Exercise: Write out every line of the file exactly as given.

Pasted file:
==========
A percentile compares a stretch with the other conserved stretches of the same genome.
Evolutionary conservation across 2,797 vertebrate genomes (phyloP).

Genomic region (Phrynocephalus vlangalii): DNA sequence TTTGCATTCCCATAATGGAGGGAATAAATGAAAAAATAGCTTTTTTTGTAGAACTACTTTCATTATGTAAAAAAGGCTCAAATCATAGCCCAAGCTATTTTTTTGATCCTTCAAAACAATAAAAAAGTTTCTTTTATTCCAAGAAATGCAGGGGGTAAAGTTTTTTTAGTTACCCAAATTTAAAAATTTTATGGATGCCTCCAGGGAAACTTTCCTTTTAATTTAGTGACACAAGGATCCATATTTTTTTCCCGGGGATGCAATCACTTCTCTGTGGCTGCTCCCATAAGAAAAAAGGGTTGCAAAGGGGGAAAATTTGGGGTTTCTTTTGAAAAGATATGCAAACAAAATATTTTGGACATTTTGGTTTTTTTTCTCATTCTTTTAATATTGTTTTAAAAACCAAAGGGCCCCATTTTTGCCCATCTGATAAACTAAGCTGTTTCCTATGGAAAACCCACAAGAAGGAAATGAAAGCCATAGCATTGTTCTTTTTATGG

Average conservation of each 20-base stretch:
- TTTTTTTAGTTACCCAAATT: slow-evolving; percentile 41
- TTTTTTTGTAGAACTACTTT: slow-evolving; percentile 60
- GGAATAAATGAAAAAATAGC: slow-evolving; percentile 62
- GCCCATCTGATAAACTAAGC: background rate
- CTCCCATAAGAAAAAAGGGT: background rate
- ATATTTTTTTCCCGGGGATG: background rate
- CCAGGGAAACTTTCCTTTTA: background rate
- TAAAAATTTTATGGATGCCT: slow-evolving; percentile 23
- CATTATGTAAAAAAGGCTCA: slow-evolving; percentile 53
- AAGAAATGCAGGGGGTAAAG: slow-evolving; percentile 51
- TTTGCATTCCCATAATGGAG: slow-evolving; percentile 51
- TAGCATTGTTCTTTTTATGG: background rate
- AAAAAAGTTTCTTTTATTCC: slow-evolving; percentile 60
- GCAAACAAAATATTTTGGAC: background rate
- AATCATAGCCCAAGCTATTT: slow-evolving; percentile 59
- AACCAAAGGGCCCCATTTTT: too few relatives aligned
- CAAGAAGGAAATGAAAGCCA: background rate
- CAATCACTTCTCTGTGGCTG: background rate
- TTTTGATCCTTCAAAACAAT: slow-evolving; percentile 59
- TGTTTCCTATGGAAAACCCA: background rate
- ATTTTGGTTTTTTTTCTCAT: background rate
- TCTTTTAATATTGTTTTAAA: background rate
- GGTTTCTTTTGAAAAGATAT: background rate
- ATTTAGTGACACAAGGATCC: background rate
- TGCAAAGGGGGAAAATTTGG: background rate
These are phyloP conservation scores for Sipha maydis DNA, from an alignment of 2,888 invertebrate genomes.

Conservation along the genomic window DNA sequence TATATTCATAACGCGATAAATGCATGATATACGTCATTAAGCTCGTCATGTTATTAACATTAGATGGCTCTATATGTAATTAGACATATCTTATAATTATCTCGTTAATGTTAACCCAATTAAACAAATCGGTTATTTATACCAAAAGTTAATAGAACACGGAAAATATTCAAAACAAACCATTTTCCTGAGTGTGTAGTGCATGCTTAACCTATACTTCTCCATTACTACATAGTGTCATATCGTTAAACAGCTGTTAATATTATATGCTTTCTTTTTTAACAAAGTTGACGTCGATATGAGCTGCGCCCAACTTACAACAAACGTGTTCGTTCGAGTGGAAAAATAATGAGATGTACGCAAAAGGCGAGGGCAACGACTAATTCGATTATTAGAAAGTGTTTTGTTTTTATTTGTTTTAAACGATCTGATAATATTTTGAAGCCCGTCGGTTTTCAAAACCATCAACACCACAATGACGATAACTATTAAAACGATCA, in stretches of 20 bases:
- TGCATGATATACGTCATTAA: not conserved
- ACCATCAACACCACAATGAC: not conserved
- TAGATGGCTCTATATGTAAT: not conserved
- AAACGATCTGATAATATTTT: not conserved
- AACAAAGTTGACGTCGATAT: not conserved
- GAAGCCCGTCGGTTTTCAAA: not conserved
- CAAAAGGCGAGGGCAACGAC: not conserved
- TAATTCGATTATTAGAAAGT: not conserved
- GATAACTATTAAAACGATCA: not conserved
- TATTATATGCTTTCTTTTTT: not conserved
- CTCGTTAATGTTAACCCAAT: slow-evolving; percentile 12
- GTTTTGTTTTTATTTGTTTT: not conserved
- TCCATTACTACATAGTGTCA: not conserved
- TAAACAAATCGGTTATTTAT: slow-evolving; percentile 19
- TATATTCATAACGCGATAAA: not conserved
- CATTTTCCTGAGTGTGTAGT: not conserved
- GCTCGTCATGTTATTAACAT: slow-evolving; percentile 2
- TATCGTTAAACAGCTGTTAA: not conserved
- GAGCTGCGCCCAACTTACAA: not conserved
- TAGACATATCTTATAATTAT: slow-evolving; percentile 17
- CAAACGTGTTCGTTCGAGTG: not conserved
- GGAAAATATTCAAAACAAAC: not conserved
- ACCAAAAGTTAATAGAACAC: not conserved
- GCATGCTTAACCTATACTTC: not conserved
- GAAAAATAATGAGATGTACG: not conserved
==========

A percentile compares a stretch with the other conserved stretches of the same genome.
Evolutionary conservation across 2,797 vertebrate genomes (phyloP).

Genomic region (Phrynocephalus vlangalii): DNA sequence TTTGCATTCCCATAATGGAGGGAATAAATGAAAAAATAGCTTTTTTTGTAGAACTACTTTCATTATGTAAAAAAGGCTCAAATCATAGCCCAAGCTATTTTTTTGATCCTTCAAAACAATAAAAAAGTTTCTTTTATTCCAAGAAATGCAGGGGGTAAAGTTTTTTTAGTTACCCAAATTTAAAAATTTTATGGATGCCTCCAGGGAAACTTTCCTTTTAATTTAGTGACACAAGGATCCATATTTTTTTCCCGGGGATGCAATCACTTCTCTGTGGCTGCTCCCATAAGAAAAAAGGGTTGCAAAGGGGGAAAATTTGGGGTTTCTTTTGAAAAGATATGCAAACAAAATATTTTGGACATTTTGGTTTTTTTTCTCATTCTTTTAATATTGTTTTAAAAACCAAAGGGCCCCATTTTTGCCCATCTGATAAACTAAGCTGTTTCCTATGGAAAACCCACAAGAAGGAAATGAAAGCCATAGCATTGTTCTTTTTATGG

Average conservation of each 20-base stretch:
- TTTTTTTAGTTACCCAAATT: slow-evolving; percentile 41
- TTTTTTTGTAGAACTACTTT: slow-evolving; percentile 60
- GGAATAAATGAAAAAATAGC: slow-evolving; percentile 62
- GCCCATCTGATAAACTAAGC: background rate
- CTCCCATAAGAAAAAAGGGT: background rate
- ATATTTTTTTCCCGGGGATG: background rate
- CCAGGGAAACTTTCCTTTTA: background rate
- TAAAAATTTTATGGATGCCT: slow-evolving; percentile 23
- CATTATGTAAAAAAGGCTCA: slow-evolving; percentile 53
- AAGAAATGCAGGGGGTAAAG: slow-evolving; percentile 51
- TTTGCATTCCCATAATGGAG: slow-evolving; percentile 51
- TAGCATTGTTCTTTTTATGG: background rate
- AAAAAAGTTTCTTTTATTCC: slow-evolving; percentile 60
- GCAAACAAAATATTTTGGAC: background rate
- AATCATAGCCCAAGCTATTT: slow-evolving; percentile 59
- AACCAAAGGGCCCCATTTTT: too few relatives aligned
- CAAGAAGGAAATGAAAGCCA: background rate
- CAATCACTTCTCTGTGGCTG: background rate
- TTTTGATCCTTCAAAACAAT: slow-evolving; percentile 59
- TGTTTCCTATGGAAAACCCA: background rate
- ATTTTGGTTTTTTTTCTCAT: background rate
- TCTTTTAATATTGTTTTAAA: background rate
- GGTTTCTTTTGAAAAGATAT: background rate
- ATTTAGTGACACAAGGATCC: background rate
- TGCAAAGGGGGAAAATTTGG: background rate
These are phyloP conservation scores for Sipha maydis DNA, from an alignment of 2,888 invertebrate genomes.

Conservation along the genomic window DNA sequence TATATTCATAACGCGATAAATGCATGATATACGTCATTAAGCTCGTCATGTTATTAACATTAGATGGCTCTATATGTAATTAGACATATCTTATAATTATCTCGTTAATGTTAACCCAATTAAACAAATCGGTTATTTATACCAAAAGTTAATAGAACACGGAAAATATTCAAAACAAACCATTTTCCTGAGTGTGTAGTGCATGCTTAACCTATACTTCTCCATTACTACATAGTGTCATATCGTTAAACAGCTGTTAATATTATATGCTTTCTTTTTTAACAAAGTTGACGTCGATATGAGCTGCGCCCAACTTACAACAAACGTGTTCGTTCGAGTGGAAAAATAATGAGATGTACGCAAAAGGCGAGGGCAACGACTAATTCGATTATTAGAAAGTGTTTTGTTTTTATTTGTTTTAAACGATCTGATAATATTTTGAAGCCCGTCGGTTTTCAAAACCATCAACACCACAATGACGATAACTATTAAAACGATCA, in stretches of 20 bases:
- TGCATGATATACGTCATTAA: not conserved
- ACCATCAACACCACAATGAC: not conserved
- TAGATGGCTCTATATGTAAT: not conserved
- AAACGATCTGATAATATTTT: not conserved
- AACAAAGTTGACGTCGATAT: not conserved
- GAAGCCCGTCGGTTTTCAAA: not conserved
- CAAAAGGCGAGGGCAACGAC: not conserved
- TAATTCGATTATTAGAAAGT: not conserved
- GATAACTATTAAAACGATCA: not conserved
- TATTATATGCTTTCTTTTTT: not conserved
- CTCGTTAATGTTAACCCAAT: slow-evolving; percentile 12
- GTTTTGTTTTTATTTGTTTT: not conserved
- TCCATTACTACATAGTGTCA: not conserved
- TAAACAAATCGGTTATTTAT: slow-evolving; percentile 19
- TATATTCATAACGCGATAAA: not conserved
- CATTTTCCTGAGTGTGTAGT: not conserved
- GCTCGTCATGTTATTAACAT: slow-evolving; percentile 2
- TATCGTTAAACAGCTGTTAA: not conserved
- GAGCTGCGCCCAACTTACAA: not conserved
- TAGACATATCTTATAATTAT: slow-evolving; percentile 17
- CAAACGTGTTCGTTCGAGTG: not conserved
- GGAAAATATTCAAAACAAAC: not conserved
- ACCAAAAGTTAATAGAACAC: not conserved
- GCATGCTTAACCTATACTTC: not conserved
- GAAAAATAATGAGATGTACG: not conserved